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The 8 Best Hedge Plants

The author has worked in conservation and woodland management over many years.

These hedge plants are amazing and provide great privacy.

These hedge plants are amazing and provide great privacy.

The Best Hedge Plants

The best hedging plants will act as privacy screens, impenetrable barriers, or simply beautiful features that delineate special areas, depending on your needs.

A hedge can be created from almost any species of shrub. It is simply a matter of spacing the individual plants so that they grow together without any gaps. Having said that, some plants are far better suited than others.

Formal hedges need to be created from plants that take regular pruning well. With informal or natural hedges, the choice is more often to do with foliage color, flowering, and growth habits.

8 Amazing Hedging Plants

1. Boxwood

2. Privet

3. Japanese Barberry

4. Laurel

5. Japanese Euonymus

6. Yew

7. Holly

8. Thuja

1. Boxwood

Boxwood (Buxus) has been used for hundreds of years in formal gardens. It can be shaped to produce intricate topiary. It will make geometric shapes easily—very formal arrangements like knot gardens are increasingly popular.

If you notice very low edging hedges around pathways they are usually boxwood. There are dark foliage varieties or brighter yellow forms.

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Buxus can also be used to make soft-shaped hedges that do not spread too wide and eat up space.

They are usually evergreen with varieties to suit most areas of the US.

The drawback for some people will be a relatively slow growth rate. The payoff is the superb texture.

The video shows some of the many things that you can do with boxwood.

Privet as a barrier and windbreak

Privet as a barrier and windbreak

2. Privet

Common or European Privet (Ligustrum vulgare) forms a dense, impenetrable hedge when pruned regularly (as seen above). It can offer all the privacy anyone would need with a maximum height of up to 15 feet.

Golden Vicary privet has attractive, bright, golden foliage. More traditional privet varieties are more intensely green

It is considered an invasive weed in the Southern U.S. and its use should be avoided.

Zones: 5–9

Japanese Barberry

Japanese Barberry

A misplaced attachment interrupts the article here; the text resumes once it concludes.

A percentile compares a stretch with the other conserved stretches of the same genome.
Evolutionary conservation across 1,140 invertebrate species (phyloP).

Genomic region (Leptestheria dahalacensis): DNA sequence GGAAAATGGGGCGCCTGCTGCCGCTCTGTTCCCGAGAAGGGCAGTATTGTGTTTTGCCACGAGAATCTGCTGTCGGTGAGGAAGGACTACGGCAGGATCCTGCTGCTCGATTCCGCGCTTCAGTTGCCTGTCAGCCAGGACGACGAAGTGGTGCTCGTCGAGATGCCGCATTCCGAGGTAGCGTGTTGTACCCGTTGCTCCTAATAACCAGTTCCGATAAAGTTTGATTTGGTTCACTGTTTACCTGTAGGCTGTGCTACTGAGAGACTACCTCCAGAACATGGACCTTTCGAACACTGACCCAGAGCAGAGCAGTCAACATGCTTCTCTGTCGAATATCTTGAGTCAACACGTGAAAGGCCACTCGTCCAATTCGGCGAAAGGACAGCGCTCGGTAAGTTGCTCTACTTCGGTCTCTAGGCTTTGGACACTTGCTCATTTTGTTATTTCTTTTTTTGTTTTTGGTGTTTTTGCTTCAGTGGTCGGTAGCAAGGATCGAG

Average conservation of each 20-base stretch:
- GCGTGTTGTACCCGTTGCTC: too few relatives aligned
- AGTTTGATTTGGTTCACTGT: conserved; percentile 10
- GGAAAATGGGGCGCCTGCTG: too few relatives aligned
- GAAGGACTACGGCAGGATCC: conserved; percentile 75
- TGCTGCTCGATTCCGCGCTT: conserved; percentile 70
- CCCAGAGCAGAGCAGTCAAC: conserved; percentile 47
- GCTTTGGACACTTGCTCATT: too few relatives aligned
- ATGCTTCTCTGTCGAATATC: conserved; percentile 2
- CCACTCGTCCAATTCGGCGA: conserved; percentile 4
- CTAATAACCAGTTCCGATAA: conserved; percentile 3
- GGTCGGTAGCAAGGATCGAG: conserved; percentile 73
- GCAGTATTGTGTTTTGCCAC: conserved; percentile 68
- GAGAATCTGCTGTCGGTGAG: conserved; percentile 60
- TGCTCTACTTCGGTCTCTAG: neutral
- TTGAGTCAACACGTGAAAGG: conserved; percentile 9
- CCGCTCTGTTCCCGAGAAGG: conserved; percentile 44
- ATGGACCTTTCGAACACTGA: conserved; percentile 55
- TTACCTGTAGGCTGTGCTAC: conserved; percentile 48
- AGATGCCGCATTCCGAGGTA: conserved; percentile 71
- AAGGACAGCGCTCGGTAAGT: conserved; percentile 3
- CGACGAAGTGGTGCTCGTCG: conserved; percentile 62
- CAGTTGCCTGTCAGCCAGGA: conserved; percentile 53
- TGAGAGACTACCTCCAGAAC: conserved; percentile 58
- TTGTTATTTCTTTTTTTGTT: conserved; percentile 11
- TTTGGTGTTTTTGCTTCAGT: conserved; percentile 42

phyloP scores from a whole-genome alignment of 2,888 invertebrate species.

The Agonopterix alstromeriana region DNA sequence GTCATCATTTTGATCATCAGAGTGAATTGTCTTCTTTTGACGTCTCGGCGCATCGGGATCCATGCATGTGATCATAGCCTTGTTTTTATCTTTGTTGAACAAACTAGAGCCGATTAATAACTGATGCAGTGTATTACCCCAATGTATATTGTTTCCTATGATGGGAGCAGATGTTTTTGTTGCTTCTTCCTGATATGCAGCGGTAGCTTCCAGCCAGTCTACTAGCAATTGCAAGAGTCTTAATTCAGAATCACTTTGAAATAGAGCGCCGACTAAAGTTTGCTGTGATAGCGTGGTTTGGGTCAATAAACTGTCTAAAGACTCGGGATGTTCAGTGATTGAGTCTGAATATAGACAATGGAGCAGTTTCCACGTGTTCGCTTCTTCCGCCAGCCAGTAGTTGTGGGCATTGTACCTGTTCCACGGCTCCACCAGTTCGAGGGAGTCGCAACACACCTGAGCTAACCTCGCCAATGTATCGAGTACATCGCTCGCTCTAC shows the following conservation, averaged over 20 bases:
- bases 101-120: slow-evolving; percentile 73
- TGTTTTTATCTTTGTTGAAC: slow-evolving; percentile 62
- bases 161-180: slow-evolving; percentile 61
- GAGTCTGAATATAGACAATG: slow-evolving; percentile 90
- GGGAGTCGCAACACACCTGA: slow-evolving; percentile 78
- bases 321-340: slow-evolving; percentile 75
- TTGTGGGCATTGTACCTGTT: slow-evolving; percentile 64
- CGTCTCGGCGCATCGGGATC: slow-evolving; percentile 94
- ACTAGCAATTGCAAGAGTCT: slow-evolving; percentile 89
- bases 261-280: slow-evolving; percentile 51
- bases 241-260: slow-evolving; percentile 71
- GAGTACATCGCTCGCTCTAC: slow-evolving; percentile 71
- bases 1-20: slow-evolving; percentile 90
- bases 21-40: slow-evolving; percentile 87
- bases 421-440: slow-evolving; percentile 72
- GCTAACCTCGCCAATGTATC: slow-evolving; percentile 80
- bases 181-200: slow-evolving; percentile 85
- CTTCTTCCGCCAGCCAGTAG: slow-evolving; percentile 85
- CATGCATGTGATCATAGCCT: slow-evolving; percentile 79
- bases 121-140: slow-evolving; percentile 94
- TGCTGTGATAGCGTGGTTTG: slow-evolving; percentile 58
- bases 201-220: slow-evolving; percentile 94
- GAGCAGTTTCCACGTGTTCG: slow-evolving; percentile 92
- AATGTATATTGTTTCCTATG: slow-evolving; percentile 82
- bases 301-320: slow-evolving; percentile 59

3. Japanese Barberry

Japanese Barbery (Berberis thunbergii) offers vivid colored foliage with greens and reds of all kinds to choose from. The fall show of colors is spectacular.

Some people dislike the spines but these can deter intruders (including deer).

Growing Zones: 3–9

New growth on a Japanese Spindle Bush Hedge

New growth on a Japanese Spindle Bush Hedge

4. Japanese Euonymus

There is a whole range of leaf colors available for this evergreen shrub. All are a soft green with either gold, white or cream variegation.

It will grow up to 15 feet tall but is easily controlled and shaped by regular trimming.

It is susceptible to significant pest problems in some areas and local advice is worth finding.

Growing Zones: 7–9

5. Laurel

Laurel is a native species in the U.S. This makes a laurel hedge a good home for local wildlife as well as an effective barrier/privacy screen.

Popular forms include the Mountain Laurel which produces wonderful flowers and is evergreen.

The dense nature of the foliage and the good height makes it a popular choice near busy roads—it is an effective sound absorber.

Growing Zones: 8–10

Topiary of Yew

Topiary of Yew

6. Yew

Yew plants (Taxus species) make wonderful topiary and hedges.

Hybrid Yew is a popular and quite fast-growing hedge plant. It needs well-drained soil but otherwise is an easy plant to grow with very few pest issues.

There are a variety of natural growth patterns in the Yew family including very upright or spreading. If you invest the time in regular pruning, however, you can make almost any shape you wish, including the bear shown to the right.

It is evergreen and produces attractive (if poisonous) berries.

Growing Zones: 5–9

Variegated holly.

Variegated holly.

7. Holly

Holly (Ilex) is evergreen and produces attractive berries that last well into the winter. The spines make it an effective barrier against intrusion.

There are many variegated species as well as the more traditional dark green lustrous leaved forms.

You can also choose dwarf varieties for shorter hedges and less pruning.

Growing Zones: 5–9

Thuja hedge

Thuja hedge

8. Thuja Hedge

Thuja is a fast-growing conifer. It has vivid green foliage that can survive the hottest days and the coldest, iciest nights.

It can be left to grow out into a typical conical conifer shape or trimmed to produce a formal hedge.

Growing Zones: 5–9

Box hedges can be labor-intensive.

Box hedges can be labor-intensive.